Since Senate Republicans announced their intention to filibuster a financial reform bill, their party has come under attack from the left for supposedly being in the pocket of big banks. Even the president suggested this weekend that the GOP is taking its cues from Wall Street. The Democrats may have difficulty understanding that some lawmakers oppose an overhaul of the financial sector that would dramatically increase “oversight” and controls on principal but they should have a look at their own glass house before throwing more stones.
The common argument runs that the Republicans are solely devoted to protecting the interests of their foremost party contributors. President Barack Obama described them as Wall Street’s “allies in Washington” on Saturday while congressional Democrats have lambasted their opposite numbers for blocking what they describe as essential and “common sense” reform.
Both major parties take donations from Wall Street and typically, banks and their employees are split equally between Democratic and Republican candidates, which makes for a safe bet. Things were slightly off during the last election however.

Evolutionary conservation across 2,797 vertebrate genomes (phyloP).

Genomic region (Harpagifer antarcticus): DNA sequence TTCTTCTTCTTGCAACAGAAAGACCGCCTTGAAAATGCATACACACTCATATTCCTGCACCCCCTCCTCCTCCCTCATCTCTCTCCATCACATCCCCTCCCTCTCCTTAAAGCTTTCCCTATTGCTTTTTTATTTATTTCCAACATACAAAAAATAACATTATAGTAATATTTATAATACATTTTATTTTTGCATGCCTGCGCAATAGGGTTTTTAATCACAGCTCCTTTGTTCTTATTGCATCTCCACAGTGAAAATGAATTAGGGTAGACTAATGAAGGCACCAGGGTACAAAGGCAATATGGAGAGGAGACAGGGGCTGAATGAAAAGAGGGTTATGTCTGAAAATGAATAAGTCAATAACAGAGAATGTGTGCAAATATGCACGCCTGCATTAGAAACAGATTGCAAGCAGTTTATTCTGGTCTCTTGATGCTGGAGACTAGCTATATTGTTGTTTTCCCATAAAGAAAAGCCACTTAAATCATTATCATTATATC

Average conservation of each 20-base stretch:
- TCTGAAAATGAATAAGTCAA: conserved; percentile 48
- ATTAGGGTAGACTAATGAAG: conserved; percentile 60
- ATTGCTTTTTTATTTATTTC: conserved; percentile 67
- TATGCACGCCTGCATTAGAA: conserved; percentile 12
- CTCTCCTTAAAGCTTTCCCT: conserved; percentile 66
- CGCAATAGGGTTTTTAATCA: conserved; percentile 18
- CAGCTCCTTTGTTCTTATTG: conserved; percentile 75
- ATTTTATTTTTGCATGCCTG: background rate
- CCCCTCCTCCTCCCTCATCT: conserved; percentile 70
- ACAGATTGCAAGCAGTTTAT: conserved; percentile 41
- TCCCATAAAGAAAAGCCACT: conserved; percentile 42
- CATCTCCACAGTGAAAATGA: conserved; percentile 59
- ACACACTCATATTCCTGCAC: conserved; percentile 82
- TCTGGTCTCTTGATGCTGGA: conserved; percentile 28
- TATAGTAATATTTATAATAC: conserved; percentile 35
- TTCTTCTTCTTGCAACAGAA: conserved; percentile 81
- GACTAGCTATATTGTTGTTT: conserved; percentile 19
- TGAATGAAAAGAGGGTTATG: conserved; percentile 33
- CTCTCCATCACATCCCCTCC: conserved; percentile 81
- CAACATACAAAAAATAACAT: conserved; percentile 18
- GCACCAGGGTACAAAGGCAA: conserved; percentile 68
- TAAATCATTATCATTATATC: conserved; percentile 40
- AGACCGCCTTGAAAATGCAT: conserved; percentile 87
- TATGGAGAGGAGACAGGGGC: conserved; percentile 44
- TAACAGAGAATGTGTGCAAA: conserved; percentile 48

Employees of Goldman Sachs, Citigroup and JPMorgan Chase were among Barack Obama’s greatest campaign contributors in 2008, coughing up total amounts of $994,795, $701,290 and $695,132 respectively to help elect the then-senator.
Goldman Sachs, which recently came under investigation by the Securities and Exchange Commission for allegations of fraud, has always leaned more to the Democratic Party, preferring the left around margins of 60 percent throughout the last twenty years. 2008 was no ordinary year however. So much as 75 percent of donations from Goldman Sachs went to Democrats, totaling $4,463,788.
Similar trends were noticeable with Citigroup and JPMorgan Chase. While neither firm typically shows a clear political preference, in 2008, both spent over 60 percent of their donations on Democratic candidates, amounting to $3,078,958 and $2,968,530.
Considering these banks’ remarkable enthusiasm for Democratic leadership just sixteen months ago, and considering what little headway has actually been made on financial reform in the meantime, it would be odd for them to suddenly place their trust in Republican legislators instead. Indeed, the numbers available so far for the 2010 midterm elections reveal no great shift to the GOP while Jamie Dimon, CEO and chairman of JPMorgan Chase & Co. for one, continues to express his support for Democratic Party initiatives and regularly meets with the president.
It seems only fair to ask then: who is really falling victim to crony capitalism here?